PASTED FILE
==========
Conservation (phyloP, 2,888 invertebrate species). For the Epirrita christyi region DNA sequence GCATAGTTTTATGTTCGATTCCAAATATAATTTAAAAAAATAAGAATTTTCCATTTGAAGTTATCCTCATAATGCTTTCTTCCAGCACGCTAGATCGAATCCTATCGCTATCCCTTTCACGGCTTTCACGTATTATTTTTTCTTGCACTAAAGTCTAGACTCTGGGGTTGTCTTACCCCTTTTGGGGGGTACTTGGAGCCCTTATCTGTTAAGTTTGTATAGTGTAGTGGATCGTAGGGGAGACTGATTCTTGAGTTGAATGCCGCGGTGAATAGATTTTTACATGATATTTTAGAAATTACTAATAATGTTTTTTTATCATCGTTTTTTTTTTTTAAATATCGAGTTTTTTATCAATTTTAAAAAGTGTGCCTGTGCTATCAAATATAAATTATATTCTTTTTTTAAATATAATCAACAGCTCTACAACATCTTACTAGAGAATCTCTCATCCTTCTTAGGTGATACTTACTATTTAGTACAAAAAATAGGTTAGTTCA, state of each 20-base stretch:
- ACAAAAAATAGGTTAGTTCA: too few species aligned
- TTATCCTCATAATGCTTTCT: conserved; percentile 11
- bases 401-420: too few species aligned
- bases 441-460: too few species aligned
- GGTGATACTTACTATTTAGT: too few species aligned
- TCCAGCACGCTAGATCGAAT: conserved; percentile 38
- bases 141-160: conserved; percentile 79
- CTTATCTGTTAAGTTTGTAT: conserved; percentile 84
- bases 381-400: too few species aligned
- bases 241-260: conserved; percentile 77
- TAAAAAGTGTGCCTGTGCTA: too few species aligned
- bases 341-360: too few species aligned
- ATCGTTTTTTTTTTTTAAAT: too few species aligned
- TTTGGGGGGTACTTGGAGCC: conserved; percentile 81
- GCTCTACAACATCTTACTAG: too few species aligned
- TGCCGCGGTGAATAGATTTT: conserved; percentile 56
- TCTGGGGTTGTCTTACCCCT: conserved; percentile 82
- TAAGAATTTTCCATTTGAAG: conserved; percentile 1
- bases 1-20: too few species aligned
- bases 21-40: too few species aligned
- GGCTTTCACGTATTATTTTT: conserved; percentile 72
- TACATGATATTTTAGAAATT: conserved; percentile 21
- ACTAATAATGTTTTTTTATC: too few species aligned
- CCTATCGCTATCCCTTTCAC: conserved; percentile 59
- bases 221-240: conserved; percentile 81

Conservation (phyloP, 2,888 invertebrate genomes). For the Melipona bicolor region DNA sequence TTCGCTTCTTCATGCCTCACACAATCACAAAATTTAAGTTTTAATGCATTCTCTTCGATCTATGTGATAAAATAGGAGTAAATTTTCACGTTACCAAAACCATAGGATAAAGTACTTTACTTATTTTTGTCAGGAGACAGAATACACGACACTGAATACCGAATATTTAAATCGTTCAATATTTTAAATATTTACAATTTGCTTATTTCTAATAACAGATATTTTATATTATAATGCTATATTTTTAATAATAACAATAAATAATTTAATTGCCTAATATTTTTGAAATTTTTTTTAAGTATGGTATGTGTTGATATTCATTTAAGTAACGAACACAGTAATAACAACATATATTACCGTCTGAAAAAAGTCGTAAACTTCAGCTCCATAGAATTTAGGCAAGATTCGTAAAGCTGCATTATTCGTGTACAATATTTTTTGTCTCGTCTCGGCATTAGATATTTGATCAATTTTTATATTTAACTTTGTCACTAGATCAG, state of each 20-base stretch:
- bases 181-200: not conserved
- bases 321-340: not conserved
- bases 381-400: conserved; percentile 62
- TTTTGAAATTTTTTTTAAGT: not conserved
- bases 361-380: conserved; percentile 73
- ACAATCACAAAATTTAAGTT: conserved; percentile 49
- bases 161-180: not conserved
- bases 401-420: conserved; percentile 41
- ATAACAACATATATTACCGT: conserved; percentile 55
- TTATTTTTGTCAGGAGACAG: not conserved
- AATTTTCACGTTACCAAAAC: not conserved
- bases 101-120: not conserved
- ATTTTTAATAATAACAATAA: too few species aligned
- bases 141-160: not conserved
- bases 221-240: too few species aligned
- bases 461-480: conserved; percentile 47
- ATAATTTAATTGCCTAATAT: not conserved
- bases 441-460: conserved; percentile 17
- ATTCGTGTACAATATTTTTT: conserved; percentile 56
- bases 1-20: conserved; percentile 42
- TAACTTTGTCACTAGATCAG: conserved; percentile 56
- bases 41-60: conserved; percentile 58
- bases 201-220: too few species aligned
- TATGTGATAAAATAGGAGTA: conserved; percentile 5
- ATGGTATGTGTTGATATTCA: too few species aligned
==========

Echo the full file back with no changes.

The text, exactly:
Conservation (phyloP, 2,888 invertebrate species). For the Epirrita christyi region DNA sequence GCATAGTTTTATGTTCGATTCCAAATATAATTTAAAAAAATAAGAATTTTCCATTTGAAGTTATCCTCATAATGCTTTCTTCCAGCACGCTAGATCGAATCCTATCGCTATCCCTTTCACGGCTTTCACGTATTATTTTTTCTTGCACTAAAGTCTAGACTCTGGGGTTGTCTTACCCCTTTTGGGGGGTACTTGGAGCCCTTATCTGTTAAGTTTGTATAGTGTAGTGGATCGTAGGGGAGACTGATTCTTGAGTTGAATGCCGCGGTGAATAGATTTTTACATGATATTTTAGAAATTACTAATAATGTTTTTTTATCATCGTTTTTTTTTTTTAAATATCGAGTTTTTTATCAATTTTAAAAAGTGTGCCTGTGCTATCAAATATAAATTATATTCTTTTTTTAAATATAATCAACAGCTCTACAACATCTTACTAGAGAATCTCTCATCCTTCTTAGGTGATACTTACTATTTAGTACAAAAAATAGGTTAGTTCA, state of each 20-base stretch:
- ACAAAAAATAGGTTAGTTCA: too few species aligned
- TTATCCTCATAATGCTTTCT: conserved; percentile 11
- bases 401-420: too few species aligned
- bases 441-460: too few species aligned
- GGTGATACTTACTATTTAGT: too few species aligned
- TCCAGCACGCTAGATCGAAT: conserved; percentile 38
- bases 141-160: conserved; percentile 79
- CTTATCTGTTAAGTTTGTAT: conserved; percentile 84
- bases 381-400: too few species aligned
- bases 241-260: conserved; percentile 77
- TAAAAAGTGTGCCTGTGCTA: too few species aligned
- bases 341-360: too few species aligned
- ATCGTTTTTTTTTTTTAAAT: too few species aligned
- TTTGGGGGGTACTTGGAGCC: conserved; percentile 81
- GCTCTACAACATCTTACTAG: too few species aligned
- TGCCGCGGTGAATAGATTTT: conserved; percentile 56
- TCTGGGGTTGTCTTACCCCT: conserved; percentile 82
- TAAGAATTTTCCATTTGAAG: conserved; percentile 1
- bases 1-20: too few species aligned
- bases 21-40: too few species aligned
- GGCTTTCACGTATTATTTTT: conserved; percentile 72
- TACATGATATTTTAGAAATT: conserved; percentile 21
- ACTAATAATGTTTTTTTATC: too few species aligned
- CCTATCGCTATCCCTTTCAC: conserved; percentile 59
- bases 221-240: conserved; percentile 81

Conservation (phyloP, 2,888 invertebrate genomes). For the Melipona bicolor region DNA sequence TTCGCTTCTTCATGCCTCACACAATCACAAAATTTAAGTTTTAATGCATTCTCTTCGATCTATGTGATAAAATAGGAGTAAATTTTCACGTTACCAAAACCATAGGATAAAGTACTTTACTTATTTTTGTCAGGAGACAGAATACACGACACTGAATACCGAATATTTAAATCGTTCAATATTTTAAATATTTACAATTTGCTTATTTCTAATAACAGATATTTTATATTATAATGCTATATTTTTAATAATAACAATAAATAATTTAATTGCCTAATATTTTTGAAATTTTTTTTAAGTATGGTATGTGTTGATATTCATTTAAGTAACGAACACAGTAATAACAACATATATTACCGTCTGAAAAAAGTCGTAAACTTCAGCTCCATAGAATTTAGGCAAGATTCGTAAAGCTGCATTATTCGTGTACAATATTTTTTGTCTCGTCTCGGCATTAGATATTTGATCAATTTTTATATTTAACTTTGTCACTAGATCAG, state of each 20-base stretch:
- bases 181-200: not conserved
- bases 321-340: not conserved
- bases 381-400: conserved; percentile 62
- TTTTGAAATTTTTTTTAAGT: not conserved
- bases 361-380: conserved; percentile 73
- ACAATCACAAAATTTAAGTT: conserved; percentile 49
- bases 161-180: not conserved
- bases 401-420: conserved; percentile 41
- ATAACAACATATATTACCGT: conserved; percentile 55
- TTATTTTTGTCAGGAGACAG: not conserved
- AATTTTCACGTTACCAAAAC: not conserved
- bases 101-120: not conserved
- ATTTTTAATAATAACAATAA: too few species aligned
- bases 141-160: not conserved
- bases 221-240: too few species aligned
- bases 461-480: conserved; percentile 47
- ATAATTTAATTGCCTAATAT: not conserved
- bases 441-460: conserved; percentile 17
- ATTCGTGTACAATATTTTTT: conserved; percentile 56
- bases 1-20: conserved; percentile 42
- TAACTTTGTCACTAGATCAG: conserved; percentile 56
- bases 41-60: conserved; percentile 58
- bases 201-220: too few species aligned
- TATGTGATAAAATAGGAGTA: conserved; percentile 5
- ATGGTATGTGTTGATATTCA: too few species aligned